The only challenger for attention was the lights. Lasers and spotlights aplenty, a dazzling display of illumination cast Chris and his band in what felt like a Fever Ray show. Occasionally other musicians took centre stage for a stodgy solo, and or to join Chris on the wooden chairs for a spoken word interlude. At one point the drummer stepped away from his kit and dealt out white masks to his fellow bandmates, which were placed on their faces in a synchronous motion. Combined with Chris’ delirious and enrapturing movements, this felt like a ritual as opposed to a regular gig. 

As “Big Eye” ends the album, it closed the gig too. Some 90 minutes after the band took the stage, the crowd were itching for a little something else though. A brief encore outing of “Tilted” or “iT”; a small, sweet dessert after a hearty and hefty meal. There were no such offerings. Paranoïa, Angels, True Love was all that mattered, an important document for Chris to tell to the world. Nothing else for him to say, the lights came up and the ritual was complete.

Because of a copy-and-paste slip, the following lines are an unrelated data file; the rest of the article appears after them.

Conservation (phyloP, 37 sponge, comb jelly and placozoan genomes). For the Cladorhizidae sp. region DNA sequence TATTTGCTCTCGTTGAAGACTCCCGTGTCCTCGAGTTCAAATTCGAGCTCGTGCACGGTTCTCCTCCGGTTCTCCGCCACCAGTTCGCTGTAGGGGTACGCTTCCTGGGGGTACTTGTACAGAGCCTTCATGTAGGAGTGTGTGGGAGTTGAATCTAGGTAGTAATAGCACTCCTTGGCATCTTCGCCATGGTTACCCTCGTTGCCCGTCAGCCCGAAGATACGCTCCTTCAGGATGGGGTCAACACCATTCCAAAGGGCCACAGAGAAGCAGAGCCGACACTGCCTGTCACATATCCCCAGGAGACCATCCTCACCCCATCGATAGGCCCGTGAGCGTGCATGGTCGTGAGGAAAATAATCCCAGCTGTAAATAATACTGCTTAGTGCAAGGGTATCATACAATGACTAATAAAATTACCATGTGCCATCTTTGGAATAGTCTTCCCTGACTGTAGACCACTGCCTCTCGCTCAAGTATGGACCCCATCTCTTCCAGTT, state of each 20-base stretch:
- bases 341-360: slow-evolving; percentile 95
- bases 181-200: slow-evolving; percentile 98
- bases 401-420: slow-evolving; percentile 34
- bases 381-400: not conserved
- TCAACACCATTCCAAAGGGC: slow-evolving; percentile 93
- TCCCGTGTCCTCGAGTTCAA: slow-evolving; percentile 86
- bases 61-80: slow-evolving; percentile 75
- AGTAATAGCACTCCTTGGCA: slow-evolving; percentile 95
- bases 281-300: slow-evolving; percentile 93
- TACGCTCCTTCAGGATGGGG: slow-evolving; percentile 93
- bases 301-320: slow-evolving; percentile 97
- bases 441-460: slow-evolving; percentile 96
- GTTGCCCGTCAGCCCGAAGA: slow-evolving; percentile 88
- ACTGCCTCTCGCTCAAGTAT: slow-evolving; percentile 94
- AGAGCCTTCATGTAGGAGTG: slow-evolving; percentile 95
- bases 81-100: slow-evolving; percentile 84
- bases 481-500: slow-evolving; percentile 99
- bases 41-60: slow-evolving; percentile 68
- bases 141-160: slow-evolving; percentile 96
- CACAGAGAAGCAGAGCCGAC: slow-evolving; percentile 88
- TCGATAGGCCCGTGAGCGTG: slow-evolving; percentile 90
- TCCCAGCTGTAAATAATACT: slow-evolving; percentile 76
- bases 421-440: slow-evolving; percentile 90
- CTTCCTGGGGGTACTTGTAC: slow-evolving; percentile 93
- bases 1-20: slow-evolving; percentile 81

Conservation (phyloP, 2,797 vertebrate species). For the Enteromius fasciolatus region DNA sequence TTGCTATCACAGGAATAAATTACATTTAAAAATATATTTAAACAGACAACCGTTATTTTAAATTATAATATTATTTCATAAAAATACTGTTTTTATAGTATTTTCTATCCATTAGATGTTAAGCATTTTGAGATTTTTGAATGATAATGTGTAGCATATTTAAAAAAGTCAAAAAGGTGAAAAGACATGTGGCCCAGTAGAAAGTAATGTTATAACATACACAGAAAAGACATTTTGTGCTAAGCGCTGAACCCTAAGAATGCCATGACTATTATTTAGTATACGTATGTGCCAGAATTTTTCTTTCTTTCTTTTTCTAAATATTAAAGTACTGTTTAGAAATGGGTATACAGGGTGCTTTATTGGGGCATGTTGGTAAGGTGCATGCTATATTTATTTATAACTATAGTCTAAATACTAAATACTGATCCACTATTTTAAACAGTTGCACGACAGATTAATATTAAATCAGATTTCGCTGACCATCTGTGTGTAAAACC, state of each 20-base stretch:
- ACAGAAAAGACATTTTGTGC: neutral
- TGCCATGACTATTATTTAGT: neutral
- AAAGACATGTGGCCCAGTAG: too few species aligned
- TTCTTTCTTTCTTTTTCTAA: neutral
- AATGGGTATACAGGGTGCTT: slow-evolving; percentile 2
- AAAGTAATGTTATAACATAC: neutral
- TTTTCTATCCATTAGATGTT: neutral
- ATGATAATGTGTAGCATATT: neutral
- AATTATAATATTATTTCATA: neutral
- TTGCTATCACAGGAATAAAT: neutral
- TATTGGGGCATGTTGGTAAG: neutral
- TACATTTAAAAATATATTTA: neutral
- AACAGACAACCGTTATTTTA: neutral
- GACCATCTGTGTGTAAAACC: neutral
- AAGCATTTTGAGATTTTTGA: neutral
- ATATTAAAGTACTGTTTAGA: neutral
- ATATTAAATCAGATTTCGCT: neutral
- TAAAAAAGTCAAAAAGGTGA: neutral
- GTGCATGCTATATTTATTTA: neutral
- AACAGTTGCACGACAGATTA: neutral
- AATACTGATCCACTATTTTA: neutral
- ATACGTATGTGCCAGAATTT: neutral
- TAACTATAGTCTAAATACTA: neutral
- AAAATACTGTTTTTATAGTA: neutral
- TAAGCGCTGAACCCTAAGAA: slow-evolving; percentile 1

The crowd spilled out onto the city streets outside the Usher Hall. The night time temperature was still warm for what should be the start of autumn as the crowds mingled and mixed with Friday night revellers and homeward-bound rugby fans. Edinburgh felt full and bustling for that brief moment again. You would think it was August from the look of it.